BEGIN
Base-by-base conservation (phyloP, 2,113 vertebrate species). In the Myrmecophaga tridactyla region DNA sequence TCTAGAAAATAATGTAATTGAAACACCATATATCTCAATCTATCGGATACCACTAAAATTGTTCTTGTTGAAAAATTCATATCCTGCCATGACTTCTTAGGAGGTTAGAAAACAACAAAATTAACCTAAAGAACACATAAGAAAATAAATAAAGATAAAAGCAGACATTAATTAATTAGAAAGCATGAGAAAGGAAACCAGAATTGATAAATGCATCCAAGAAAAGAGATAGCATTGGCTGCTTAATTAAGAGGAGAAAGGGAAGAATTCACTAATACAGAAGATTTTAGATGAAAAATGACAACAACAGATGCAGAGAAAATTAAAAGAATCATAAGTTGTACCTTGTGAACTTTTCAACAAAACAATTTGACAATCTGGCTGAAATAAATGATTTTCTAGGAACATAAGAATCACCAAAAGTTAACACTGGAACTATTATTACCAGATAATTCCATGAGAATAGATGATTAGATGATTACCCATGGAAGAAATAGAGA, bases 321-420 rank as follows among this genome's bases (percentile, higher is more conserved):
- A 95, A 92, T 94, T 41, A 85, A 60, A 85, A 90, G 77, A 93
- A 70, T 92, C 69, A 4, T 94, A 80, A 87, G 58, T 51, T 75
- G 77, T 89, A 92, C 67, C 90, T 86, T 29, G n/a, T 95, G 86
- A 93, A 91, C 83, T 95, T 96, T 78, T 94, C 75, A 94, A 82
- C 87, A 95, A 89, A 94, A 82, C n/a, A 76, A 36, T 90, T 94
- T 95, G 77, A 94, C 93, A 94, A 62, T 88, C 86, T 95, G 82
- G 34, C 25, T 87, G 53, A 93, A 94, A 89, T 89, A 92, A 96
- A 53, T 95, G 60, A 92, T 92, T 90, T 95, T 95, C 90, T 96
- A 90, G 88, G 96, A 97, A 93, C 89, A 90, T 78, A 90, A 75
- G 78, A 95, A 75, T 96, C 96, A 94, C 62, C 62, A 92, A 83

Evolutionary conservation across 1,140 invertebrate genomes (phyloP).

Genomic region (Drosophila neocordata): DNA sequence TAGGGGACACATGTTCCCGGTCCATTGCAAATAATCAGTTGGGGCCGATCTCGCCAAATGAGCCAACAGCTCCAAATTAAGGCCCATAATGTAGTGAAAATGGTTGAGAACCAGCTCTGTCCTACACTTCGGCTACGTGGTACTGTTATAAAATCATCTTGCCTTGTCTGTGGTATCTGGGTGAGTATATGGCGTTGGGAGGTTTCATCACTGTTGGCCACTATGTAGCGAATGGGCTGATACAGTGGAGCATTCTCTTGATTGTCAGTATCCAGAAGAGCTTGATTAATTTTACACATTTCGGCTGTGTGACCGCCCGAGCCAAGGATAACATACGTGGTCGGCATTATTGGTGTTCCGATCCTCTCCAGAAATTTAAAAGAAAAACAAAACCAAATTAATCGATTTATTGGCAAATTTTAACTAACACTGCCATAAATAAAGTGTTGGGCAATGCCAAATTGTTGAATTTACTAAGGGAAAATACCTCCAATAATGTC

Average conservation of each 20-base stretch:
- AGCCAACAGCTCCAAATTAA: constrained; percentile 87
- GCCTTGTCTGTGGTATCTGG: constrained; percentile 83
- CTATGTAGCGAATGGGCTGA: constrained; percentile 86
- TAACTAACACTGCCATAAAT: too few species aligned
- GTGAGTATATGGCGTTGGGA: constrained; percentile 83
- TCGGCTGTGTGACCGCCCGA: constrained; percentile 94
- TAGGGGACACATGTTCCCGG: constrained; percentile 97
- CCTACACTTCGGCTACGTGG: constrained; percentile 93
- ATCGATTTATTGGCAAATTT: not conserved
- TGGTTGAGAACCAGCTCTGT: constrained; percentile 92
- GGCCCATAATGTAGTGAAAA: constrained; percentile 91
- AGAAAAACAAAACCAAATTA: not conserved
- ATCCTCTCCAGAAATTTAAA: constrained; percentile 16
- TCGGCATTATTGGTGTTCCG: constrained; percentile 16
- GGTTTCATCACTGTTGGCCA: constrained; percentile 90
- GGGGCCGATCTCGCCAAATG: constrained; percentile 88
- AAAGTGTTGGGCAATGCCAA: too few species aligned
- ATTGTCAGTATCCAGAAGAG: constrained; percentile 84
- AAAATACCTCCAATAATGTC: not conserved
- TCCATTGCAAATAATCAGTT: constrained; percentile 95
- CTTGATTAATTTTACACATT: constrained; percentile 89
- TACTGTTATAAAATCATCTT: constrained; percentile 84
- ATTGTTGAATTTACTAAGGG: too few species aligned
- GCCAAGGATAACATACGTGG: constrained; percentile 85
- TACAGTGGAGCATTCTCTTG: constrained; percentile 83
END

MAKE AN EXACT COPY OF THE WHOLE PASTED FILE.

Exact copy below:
Base-by-base conservation (phyloP, 2,113 vertebrate species). In the Myrmecophaga tridactyla region DNA sequence TCTAGAAAATAATGTAATTGAAACACCATATATCTCAATCTATCGGATACCACTAAAATTGTTCTTGTTGAAAAATTCATATCCTGCCATGACTTCTTAGGAGGTTAGAAAACAACAAAATTAACCTAAAGAACACATAAGAAAATAAATAAAGATAAAAGCAGACATTAATTAATTAGAAAGCATGAGAAAGGAAACCAGAATTGATAAATGCATCCAAGAAAAGAGATAGCATTGGCTGCTTAATTAAGAGGAGAAAGGGAAGAATTCACTAATACAGAAGATTTTAGATGAAAAATGACAACAACAGATGCAGAGAAAATTAAAAGAATCATAAGTTGTACCTTGTGAACTTTTCAACAAAACAATTTGACAATCTGGCTGAAATAAATGATTTTCTAGGAACATAAGAATCACCAAAAGTTAACACTGGAACTATTATTACCAGATAATTCCATGAGAATAGATGATTAGATGATTACCCATGGAAGAAATAGAGA, bases 321-420 rank as follows among this genome's bases (percentile, higher is more conserved):
- A 95, A 92, T 94, T 41, A 85, A 60, A 85, A 90, G 77, A 93
- A 70, T 92, C 69, A 4, T 94, A 80, A 87, G 58, T 51, T 75
- G 77, T 89, A 92, C 67, C 90, T 86, T 29, G n/a, T 95, G 86
- A 93, A 91, C 83, T 95, T 96, T 78, T 94, C 75, A 94, A 82
- C 87, A 95, A 89, A 94, A 82, C n/a, A 76, A 36, T 90, T 94
- T 95, G 77, A 94, C 93, A 94, A 62, T 88, C 86, T 95, G 82
- G 34, C 25, T 87, G 53, A 93, A 94, A 89, T 89, A 92, A 96
- A 53, T 95, G 60, A 92, T 92, T 90, T 95, T 95, C 90, T 96
- A 90, G 88, G 96, A 97, A 93, C 89, A 90, T 78, A 90, A 75
- G 78, A 95, A 75, T 96, C 96, A 94, C 62, C 62, A 92, A 83

Evolutionary conservation across 1,140 invertebrate genomes (phyloP).

Genomic region (Drosophila neocordata): DNA sequence TAGGGGACACATGTTCCCGGTCCATTGCAAATAATCAGTTGGGGCCGATCTCGCCAAATGAGCCAACAGCTCCAAATTAAGGCCCATAATGTAGTGAAAATGGTTGAGAACCAGCTCTGTCCTACACTTCGGCTACGTGGTACTGTTATAAAATCATCTTGCCTTGTCTGTGGTATCTGGGTGAGTATATGGCGTTGGGAGGTTTCATCACTGTTGGCCACTATGTAGCGAATGGGCTGATACAGTGGAGCATTCTCTTGATTGTCAGTATCCAGAAGAGCTTGATTAATTTTACACATTTCGGCTGTGTGACCGCCCGAGCCAAGGATAACATACGTGGTCGGCATTATTGGTGTTCCGATCCTCTCCAGAAATTTAAAAGAAAAACAAAACCAAATTAATCGATTTATTGGCAAATTTTAACTAACACTGCCATAAATAAAGTGTTGGGCAATGCCAAATTGTTGAATTTACTAAGGGAAAATACCTCCAATAATGTC

Average conservation of each 20-base stretch:
- AGCCAACAGCTCCAAATTAA: constrained; percentile 87
- GCCTTGTCTGTGGTATCTGG: constrained; percentile 83
- CTATGTAGCGAATGGGCTGA: constrained; percentile 86
- TAACTAACACTGCCATAAAT: too few species aligned
- GTGAGTATATGGCGTTGGGA: constrained; percentile 83
- TCGGCTGTGTGACCGCCCGA: constrained; percentile 94
- TAGGGGACACATGTTCCCGG: constrained; percentile 97
- CCTACACTTCGGCTACGTGG: constrained; percentile 93
- ATCGATTTATTGGCAAATTT: not conserved
- TGGTTGAGAACCAGCTCTGT: constrained; percentile 92
- GGCCCATAATGTAGTGAAAA: constrained; percentile 91
- AGAAAAACAAAACCAAATTA: not conserved
- ATCCTCTCCAGAAATTTAAA: constrained; percentile 16
- TCGGCATTATTGGTGTTCCG: constrained; percentile 16
- GGTTTCATCACTGTTGGCCA: constrained; percentile 90
- GGGGCCGATCTCGCCAAATG: constrained; percentile 88
- AAAGTGTTGGGCAATGCCAA: too few species aligned
- ATTGTCAGTATCCAGAAGAG: constrained; percentile 84
- AAAATACCTCCAATAATGTC: not conserved
- TCCATTGCAAATAATCAGTT: constrained; percentile 95
- CTTGATTAATTTTACACATT: constrained; percentile 89
- TACTGTTATAAAATCATCTT: constrained; percentile 84
- ATTGTTGAATTTACTAAGGG: too few species aligned
- GCCAAGGATAACATACGTGG: constrained; percentile 85
- TACAGTGGAGCATTCTCTTG: constrained; percentile 83